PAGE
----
- Although located inside the city of Rome, the basilica enjoys extraterritorial status, as it is owned by the Holy See.
- It’s said that if one were to walk through all four holy doors of the patriarchal basilicas in a single day during a jubilee, they would be granted an indulgence and absolved of all their sins.
- According to legend, in 352 CE, the Virgin Mary appeared to Pope Liberius in a dream. She instructed him to build a church on the site of a miraculous snowfall. The next day, August 5th, Liberius woke to see the Esquiline hill covered in snow, in the exact shape of the perimeter of the basilica.
- In 431 CE, the Council of Ephesus confirmed the belief that Mary was the true mother of God. One year later, the actual Santa Maria Maggiore was founded, becoming the first great church of Mary in Rome.
- It was consecrated on the 5th of August 434 by Pope Sixtus III.
- Over the centuries the church underwent numerous restorations and extensions by various popes, but it still retains the core of its original structure.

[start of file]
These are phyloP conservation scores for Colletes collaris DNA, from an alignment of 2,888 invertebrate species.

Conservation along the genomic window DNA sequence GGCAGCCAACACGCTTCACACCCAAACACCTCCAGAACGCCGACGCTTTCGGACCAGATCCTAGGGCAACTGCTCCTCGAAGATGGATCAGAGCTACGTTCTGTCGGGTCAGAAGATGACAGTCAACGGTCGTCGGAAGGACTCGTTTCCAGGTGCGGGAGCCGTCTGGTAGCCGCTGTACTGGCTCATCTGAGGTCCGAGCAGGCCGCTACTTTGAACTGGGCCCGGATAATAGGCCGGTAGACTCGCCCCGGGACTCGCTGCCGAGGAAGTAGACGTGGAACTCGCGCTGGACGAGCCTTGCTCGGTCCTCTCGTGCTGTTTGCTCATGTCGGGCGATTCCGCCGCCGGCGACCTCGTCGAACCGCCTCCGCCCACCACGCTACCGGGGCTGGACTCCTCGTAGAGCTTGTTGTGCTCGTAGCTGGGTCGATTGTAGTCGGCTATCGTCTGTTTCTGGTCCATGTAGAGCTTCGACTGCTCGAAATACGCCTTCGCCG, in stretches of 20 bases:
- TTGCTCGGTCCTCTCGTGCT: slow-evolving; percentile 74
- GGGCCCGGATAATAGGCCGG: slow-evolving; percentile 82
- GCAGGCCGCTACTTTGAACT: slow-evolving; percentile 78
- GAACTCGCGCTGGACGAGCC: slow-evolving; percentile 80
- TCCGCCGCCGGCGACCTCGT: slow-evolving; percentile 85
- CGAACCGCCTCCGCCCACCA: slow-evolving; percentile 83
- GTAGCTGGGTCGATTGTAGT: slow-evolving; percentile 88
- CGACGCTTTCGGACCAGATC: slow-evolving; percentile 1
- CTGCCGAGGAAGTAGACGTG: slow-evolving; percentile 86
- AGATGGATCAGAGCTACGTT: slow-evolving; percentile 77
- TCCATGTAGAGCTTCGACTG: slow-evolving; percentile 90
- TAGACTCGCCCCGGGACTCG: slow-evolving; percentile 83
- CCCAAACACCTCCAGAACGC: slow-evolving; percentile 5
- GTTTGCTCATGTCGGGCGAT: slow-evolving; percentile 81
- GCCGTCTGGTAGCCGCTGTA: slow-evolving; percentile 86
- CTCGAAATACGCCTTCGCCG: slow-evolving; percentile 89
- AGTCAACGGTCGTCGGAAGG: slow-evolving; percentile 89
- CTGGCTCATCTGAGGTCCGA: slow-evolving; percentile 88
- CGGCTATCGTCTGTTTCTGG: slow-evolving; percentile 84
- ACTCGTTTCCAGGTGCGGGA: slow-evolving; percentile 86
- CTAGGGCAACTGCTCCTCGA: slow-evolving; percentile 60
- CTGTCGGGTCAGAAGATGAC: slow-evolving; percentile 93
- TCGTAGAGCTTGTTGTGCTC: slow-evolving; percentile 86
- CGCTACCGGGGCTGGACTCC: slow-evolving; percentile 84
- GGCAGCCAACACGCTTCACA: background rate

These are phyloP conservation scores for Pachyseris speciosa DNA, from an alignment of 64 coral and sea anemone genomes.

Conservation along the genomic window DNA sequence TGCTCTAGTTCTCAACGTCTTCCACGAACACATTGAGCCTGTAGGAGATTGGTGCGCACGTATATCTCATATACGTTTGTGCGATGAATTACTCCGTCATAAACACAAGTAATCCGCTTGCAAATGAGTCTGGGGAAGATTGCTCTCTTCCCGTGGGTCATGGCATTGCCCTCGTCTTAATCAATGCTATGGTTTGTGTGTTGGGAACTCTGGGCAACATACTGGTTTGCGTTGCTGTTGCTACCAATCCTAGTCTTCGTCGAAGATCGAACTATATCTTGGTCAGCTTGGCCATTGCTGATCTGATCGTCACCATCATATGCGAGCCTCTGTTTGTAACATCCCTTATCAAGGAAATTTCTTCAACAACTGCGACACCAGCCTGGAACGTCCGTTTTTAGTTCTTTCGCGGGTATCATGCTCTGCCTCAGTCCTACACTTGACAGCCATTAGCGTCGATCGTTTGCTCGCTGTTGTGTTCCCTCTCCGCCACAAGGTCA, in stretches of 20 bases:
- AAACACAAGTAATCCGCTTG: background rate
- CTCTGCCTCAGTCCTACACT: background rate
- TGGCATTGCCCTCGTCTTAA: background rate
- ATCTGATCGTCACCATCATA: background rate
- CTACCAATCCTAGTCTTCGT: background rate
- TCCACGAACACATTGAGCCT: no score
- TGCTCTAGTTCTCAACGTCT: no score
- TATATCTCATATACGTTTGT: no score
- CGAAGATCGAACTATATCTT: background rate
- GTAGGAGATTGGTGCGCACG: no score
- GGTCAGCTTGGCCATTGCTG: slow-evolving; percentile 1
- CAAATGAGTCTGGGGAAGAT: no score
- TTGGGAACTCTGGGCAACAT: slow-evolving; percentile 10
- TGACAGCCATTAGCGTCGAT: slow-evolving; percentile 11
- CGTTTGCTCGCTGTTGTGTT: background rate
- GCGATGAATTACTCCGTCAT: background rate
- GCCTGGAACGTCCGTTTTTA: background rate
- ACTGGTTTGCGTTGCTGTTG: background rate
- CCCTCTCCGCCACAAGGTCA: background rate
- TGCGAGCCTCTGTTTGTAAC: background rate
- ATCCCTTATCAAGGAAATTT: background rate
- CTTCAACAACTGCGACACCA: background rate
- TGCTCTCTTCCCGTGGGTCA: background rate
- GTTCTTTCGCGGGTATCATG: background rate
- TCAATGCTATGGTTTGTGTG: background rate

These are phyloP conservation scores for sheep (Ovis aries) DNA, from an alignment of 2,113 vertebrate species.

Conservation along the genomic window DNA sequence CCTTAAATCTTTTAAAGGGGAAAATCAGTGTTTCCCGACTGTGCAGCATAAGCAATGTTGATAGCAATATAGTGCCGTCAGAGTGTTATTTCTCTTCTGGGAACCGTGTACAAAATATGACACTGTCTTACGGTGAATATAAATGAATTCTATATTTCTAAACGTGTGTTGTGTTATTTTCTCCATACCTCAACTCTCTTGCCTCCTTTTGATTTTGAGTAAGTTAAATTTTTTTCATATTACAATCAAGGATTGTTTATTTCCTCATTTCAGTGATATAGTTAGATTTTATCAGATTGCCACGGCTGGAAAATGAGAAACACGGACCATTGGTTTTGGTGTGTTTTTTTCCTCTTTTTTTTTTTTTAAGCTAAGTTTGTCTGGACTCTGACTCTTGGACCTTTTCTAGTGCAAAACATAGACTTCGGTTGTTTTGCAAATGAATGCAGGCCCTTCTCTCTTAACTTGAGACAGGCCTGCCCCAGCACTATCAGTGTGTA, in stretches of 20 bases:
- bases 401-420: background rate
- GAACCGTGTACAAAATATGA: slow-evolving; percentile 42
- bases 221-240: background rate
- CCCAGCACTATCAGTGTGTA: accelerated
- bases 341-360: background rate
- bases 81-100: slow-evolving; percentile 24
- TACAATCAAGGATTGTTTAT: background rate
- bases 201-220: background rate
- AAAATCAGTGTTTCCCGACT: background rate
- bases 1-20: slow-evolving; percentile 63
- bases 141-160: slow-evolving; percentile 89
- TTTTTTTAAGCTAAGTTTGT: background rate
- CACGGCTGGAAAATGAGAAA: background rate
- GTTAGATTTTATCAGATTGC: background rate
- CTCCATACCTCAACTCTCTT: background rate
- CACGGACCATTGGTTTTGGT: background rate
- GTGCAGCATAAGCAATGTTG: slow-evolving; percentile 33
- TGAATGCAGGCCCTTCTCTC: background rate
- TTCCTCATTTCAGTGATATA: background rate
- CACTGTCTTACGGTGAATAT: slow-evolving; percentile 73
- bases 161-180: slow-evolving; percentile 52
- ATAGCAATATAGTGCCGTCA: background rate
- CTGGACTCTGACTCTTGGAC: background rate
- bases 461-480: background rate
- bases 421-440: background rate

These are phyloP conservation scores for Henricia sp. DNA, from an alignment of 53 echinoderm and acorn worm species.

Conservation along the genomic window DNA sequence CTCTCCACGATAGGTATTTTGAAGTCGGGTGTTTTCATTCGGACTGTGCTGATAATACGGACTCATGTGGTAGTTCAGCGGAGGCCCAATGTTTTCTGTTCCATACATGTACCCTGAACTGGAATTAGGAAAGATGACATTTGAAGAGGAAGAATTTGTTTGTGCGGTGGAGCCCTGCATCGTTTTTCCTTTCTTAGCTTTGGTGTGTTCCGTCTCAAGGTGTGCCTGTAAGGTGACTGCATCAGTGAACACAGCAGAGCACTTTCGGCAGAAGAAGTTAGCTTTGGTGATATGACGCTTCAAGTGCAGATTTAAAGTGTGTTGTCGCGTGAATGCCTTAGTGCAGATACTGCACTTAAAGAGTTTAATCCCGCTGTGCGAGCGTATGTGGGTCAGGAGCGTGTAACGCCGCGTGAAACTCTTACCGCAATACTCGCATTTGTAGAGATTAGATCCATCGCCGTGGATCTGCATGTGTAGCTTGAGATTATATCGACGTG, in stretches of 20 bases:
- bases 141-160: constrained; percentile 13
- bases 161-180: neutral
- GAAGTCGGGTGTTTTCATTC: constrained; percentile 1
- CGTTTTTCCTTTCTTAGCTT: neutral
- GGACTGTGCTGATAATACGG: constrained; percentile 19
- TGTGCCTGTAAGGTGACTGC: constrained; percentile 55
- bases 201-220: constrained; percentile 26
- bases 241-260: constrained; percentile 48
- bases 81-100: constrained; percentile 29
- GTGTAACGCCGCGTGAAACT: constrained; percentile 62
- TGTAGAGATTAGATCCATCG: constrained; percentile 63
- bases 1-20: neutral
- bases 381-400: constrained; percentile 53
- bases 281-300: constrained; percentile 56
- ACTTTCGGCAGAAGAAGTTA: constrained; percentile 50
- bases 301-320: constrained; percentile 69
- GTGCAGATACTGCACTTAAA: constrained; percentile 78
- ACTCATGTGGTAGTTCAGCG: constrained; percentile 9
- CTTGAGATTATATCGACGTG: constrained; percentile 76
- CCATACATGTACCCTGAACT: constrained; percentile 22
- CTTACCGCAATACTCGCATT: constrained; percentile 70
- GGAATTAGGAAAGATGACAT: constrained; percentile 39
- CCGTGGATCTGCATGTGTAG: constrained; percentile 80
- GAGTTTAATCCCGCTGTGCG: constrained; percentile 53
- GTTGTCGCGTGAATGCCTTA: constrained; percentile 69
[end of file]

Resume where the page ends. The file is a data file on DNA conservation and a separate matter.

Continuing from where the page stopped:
- The 75-meter-tall bell tower was added in the 1370s and is the tallest in all of Rome.
- In the 16th and 17th centuries, two large side chapels were erected by popes Sixtus V and Paul V.
- In 1743, Ferdinando Fuga was commissioned to design a new facade, giving the church its current Baroque appearance.
- Today, the basilica remains the largest Marian church in Rome and is considered an important artistic and religious site. It’s visited by locals, tourists, and pilgrims alike.
Address: Basilica Papale di Santa Maria Maggiore, Piazza di Santa Maria Maggiore , 00100 Roma, Italy · view larger map